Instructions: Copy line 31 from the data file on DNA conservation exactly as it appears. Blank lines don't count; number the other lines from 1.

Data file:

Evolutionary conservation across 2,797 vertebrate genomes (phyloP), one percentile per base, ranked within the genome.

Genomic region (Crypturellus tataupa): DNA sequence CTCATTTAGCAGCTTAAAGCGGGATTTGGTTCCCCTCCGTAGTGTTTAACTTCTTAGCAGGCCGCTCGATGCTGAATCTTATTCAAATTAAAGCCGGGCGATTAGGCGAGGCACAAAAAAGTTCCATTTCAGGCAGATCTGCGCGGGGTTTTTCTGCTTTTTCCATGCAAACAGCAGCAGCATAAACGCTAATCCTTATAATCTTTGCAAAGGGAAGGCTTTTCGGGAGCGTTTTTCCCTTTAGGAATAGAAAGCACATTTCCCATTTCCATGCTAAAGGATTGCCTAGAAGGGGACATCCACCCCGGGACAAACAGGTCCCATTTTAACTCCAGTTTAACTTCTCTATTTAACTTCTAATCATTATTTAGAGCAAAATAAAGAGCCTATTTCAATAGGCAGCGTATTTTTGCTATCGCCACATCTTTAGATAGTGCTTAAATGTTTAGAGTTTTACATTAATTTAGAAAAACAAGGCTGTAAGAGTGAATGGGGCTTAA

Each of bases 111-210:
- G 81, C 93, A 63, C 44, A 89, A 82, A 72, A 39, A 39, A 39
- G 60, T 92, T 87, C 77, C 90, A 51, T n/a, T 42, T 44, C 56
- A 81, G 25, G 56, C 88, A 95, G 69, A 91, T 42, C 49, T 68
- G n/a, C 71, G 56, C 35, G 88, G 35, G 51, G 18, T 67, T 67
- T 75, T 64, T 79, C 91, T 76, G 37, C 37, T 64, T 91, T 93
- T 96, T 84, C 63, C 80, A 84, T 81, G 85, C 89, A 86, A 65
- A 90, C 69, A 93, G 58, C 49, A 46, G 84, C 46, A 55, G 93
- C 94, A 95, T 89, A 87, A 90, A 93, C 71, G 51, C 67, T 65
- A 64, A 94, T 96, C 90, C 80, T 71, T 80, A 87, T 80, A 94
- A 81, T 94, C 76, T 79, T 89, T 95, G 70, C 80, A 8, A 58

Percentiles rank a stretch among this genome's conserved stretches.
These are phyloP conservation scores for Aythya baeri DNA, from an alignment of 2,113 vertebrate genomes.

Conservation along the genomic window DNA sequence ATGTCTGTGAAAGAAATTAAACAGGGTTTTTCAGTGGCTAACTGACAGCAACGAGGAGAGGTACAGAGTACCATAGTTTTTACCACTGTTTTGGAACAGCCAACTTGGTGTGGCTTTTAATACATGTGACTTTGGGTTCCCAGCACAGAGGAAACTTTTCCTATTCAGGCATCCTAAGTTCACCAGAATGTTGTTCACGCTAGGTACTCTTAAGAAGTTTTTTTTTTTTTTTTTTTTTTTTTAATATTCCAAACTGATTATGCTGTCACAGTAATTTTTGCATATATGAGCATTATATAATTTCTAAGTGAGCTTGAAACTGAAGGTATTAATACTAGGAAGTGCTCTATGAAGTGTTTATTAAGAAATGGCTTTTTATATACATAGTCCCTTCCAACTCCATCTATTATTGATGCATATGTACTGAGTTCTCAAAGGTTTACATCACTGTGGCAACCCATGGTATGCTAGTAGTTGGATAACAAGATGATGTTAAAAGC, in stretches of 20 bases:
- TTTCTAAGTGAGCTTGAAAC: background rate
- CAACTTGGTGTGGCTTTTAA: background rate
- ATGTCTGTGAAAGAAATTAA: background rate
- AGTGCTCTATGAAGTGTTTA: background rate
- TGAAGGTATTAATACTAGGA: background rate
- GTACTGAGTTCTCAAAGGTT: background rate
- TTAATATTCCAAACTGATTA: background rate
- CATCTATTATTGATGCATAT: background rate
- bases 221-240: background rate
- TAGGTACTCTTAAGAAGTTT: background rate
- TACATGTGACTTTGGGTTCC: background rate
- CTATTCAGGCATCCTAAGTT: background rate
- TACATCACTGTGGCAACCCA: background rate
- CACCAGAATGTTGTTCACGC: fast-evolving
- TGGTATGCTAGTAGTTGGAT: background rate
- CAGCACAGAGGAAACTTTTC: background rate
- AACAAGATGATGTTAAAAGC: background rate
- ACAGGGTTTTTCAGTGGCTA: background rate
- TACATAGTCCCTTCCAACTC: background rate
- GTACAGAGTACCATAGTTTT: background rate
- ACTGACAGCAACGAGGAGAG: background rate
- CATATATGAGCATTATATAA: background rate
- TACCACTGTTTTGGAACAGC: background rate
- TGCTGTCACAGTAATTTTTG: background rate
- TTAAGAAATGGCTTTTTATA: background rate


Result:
- TGGTATGCTAGTAGTTGGAT: background rate